Since I had only eaten a few bites of my lunch, I decided to make my go-to backup meal: stovetop popcorn.  That’s when I remembered that Emily loves popcorn, and that I had sent her a box of Quinn rosemary parmesan popcorn several months back.  Quinn Popcorn, which is made in Arlington, MA, is ridiculously tasty and all sorts of environmentally-friendly, so if you see it in the store, be sure to snap some up.  But it’s not widely available in all parts of the country, so I figured it couldn’t hurt for me to step in and show you a good substitute.

To get about the same amount of popcorn you’d find in a standard microwaveable bag, you’ll need a 2-quart (or thereabouts) saucepan with a lid; put about 1/4 cup of olive oil and 1/3 cup of popcorn kernels in the pan, cover it, and place it over medium-high heat.  Nothing will happen for a few minutes, so go ahead and assemble the topping.  Combine about 1 teaspoon of dried rosemary, 3 tablespoons of grated parmesan, and a few pinches of salt in a mortar and pound everything together with a pestle to crush the rosemary.  If you don’t have a mortar and pestle, you can mix the toppings in a bowl; just crush the rosemary between your fingers as you add it.  And a word on the parmesan: if you have some scraps of Parmigiano-Reggiano in the fridge, use ‘em, but the pre-grated stuff is also perfectly good.


After a minute or two on the stove, a few of the kernels will pop.  Once you hear five or six pops, hold the lid on the pot (while wearing oven mitts) and give it a good shake.  Let it keep popping, shaking every few seconds, lifting the lid ever so slightly to let steam escape once or twice.  Once the popping slows, or when you shake the pot and feel that it’s full, remove it from the heat.  Pour half the popcorn into a bowl and add half the topping; add the rest of the popcorn, the remaining topping, and give the whole thing a good toss.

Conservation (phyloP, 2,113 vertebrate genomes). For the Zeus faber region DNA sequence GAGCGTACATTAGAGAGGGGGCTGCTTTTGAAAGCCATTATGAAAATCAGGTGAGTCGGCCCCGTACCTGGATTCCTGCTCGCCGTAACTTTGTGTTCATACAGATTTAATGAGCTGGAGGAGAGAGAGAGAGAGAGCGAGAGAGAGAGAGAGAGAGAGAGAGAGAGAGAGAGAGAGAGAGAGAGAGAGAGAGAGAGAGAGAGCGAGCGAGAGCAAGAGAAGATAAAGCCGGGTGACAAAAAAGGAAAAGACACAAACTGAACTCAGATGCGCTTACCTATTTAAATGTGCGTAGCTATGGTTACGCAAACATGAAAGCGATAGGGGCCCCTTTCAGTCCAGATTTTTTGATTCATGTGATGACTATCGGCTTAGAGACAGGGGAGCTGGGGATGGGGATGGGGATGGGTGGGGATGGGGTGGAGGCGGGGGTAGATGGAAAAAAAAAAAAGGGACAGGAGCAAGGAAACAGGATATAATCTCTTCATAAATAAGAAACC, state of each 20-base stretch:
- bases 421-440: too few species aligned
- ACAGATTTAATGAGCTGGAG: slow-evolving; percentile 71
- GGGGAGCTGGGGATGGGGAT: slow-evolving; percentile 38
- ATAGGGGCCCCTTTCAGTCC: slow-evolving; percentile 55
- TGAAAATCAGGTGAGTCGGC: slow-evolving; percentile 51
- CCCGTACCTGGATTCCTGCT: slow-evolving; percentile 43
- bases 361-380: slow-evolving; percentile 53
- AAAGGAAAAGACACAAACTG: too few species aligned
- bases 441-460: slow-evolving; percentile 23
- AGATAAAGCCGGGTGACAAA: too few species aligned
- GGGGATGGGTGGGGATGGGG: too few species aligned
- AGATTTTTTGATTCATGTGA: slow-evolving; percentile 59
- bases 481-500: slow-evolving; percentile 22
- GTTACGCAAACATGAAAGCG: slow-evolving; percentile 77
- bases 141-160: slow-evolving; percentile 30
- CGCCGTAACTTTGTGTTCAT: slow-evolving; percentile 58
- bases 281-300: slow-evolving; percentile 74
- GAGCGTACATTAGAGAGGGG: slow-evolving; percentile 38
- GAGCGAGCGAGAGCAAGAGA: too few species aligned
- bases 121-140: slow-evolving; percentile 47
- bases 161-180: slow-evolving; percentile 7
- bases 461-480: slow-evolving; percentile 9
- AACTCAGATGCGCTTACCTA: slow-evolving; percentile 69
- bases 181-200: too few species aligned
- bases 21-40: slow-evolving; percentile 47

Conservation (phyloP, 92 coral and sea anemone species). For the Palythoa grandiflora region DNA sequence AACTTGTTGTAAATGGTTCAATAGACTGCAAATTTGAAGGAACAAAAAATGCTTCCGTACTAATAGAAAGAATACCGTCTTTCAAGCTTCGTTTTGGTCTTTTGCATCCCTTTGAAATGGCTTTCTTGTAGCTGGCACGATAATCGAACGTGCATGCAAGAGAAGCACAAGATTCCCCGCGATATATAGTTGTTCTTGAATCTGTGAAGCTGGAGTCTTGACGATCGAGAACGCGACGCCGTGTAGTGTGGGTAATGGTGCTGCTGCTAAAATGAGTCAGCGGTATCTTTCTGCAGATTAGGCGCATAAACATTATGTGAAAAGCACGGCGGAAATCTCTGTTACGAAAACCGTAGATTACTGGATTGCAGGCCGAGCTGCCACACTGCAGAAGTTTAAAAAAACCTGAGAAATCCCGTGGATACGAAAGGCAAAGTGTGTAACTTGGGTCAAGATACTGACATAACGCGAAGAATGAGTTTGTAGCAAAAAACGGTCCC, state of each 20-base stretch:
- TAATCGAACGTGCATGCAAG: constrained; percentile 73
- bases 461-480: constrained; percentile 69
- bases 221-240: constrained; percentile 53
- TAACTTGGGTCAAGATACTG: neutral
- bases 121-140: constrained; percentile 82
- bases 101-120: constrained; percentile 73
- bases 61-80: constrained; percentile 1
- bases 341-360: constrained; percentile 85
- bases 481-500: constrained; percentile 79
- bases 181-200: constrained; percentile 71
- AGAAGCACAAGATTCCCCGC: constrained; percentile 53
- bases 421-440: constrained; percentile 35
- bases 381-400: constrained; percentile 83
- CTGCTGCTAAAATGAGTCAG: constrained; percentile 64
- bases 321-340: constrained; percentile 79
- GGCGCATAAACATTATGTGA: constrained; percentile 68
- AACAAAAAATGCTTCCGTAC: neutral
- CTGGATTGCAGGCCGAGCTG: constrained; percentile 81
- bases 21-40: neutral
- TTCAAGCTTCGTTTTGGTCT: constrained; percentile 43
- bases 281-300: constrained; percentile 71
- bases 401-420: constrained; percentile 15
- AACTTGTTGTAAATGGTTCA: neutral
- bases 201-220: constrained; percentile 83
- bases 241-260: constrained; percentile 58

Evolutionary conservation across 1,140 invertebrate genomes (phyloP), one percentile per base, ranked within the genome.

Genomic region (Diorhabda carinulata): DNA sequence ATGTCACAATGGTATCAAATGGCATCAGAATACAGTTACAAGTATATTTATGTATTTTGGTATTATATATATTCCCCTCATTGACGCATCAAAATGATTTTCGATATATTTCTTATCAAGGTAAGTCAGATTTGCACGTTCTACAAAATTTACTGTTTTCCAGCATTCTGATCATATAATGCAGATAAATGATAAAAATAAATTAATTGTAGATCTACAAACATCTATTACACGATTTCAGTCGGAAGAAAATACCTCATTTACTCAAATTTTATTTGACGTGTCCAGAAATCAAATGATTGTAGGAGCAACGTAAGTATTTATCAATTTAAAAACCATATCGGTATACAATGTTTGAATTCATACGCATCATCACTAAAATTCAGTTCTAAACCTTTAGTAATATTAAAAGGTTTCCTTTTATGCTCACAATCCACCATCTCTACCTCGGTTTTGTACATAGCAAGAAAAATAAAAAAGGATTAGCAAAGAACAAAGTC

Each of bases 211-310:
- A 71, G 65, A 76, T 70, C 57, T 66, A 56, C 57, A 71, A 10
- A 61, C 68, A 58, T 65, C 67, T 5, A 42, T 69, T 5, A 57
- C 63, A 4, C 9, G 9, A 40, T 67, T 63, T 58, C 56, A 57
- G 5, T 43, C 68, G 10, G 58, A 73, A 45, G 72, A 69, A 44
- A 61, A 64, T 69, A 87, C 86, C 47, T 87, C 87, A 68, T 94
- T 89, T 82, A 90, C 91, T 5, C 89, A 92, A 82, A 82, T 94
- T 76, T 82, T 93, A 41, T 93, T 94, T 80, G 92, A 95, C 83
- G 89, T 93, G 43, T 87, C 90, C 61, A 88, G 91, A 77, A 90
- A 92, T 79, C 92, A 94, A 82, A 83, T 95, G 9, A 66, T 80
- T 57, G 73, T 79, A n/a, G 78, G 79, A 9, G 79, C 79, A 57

And there you go!  It takes a little more effort than Quinn’s microwaveable version, but it’s a worthy substitute.

And the puppy approves.


Rosemary Parmesan Popcorn

1/4 cup olive oil
1/3 cup popcorn kernels
1 teaspoon dried rosemary
3 Tablespoons grated parmesan
salt to taste

Combine olive oil and popcorn in a 2-quart saucepan; cover and place over medium-high heat.

While the oil and popcorn heat, combine rosemary, parmesan, and salt in a mortar; pound gently with a pestle to crush rosemary and combine ingredients.  Alternatively, mix ingredients in a small bowl, crushing the rosemary with your fingers as you add it.

After about a minute over the heat, the popcorn will start to pop.  After the first five or six pops, put on oven mitts, hold the lid on the pot, and give it a shake.  Return pot to heat and continue cooking, shaking every few seconds, until popping slows or the pot fills with popped kernels; this should only take a minute or two.

Remove pot from the heat and carefully remove lid; lots of steam, and possibly a couple of late-popping kernels, will escape.  Pour half of popcorn into a large bowl and top with half of rosemary parmesan mixture.  Pour remaining popcorn and topping into bowl, and toss to combine.

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Penne with Sundried Tomatoes, Goat Cheese, and Broccoli


It’s been a while since we’ve talked about jobs, hasn’t it?  Let’s talk about them again for a minute.

A couple months ago, I applied for a job that I really wanted.  Like, really wanted.  I wanted it enough that I was willing to give up my cheesemonger’s life to take it, and you all know how much I love being a cheesemonger.  The application process lasted quite a long time, and last week, I finally learned that I did not get the job.  Enough time had elapsed between my most recent interview and the final decision that I had already accepted the dwindling likelihood of getting the position.  So when I got the official news, it was more of a confirmation of what I already knew than a letdown– but still, no one likes to have their hopes dashed.  So it was a glum day or two after the fact.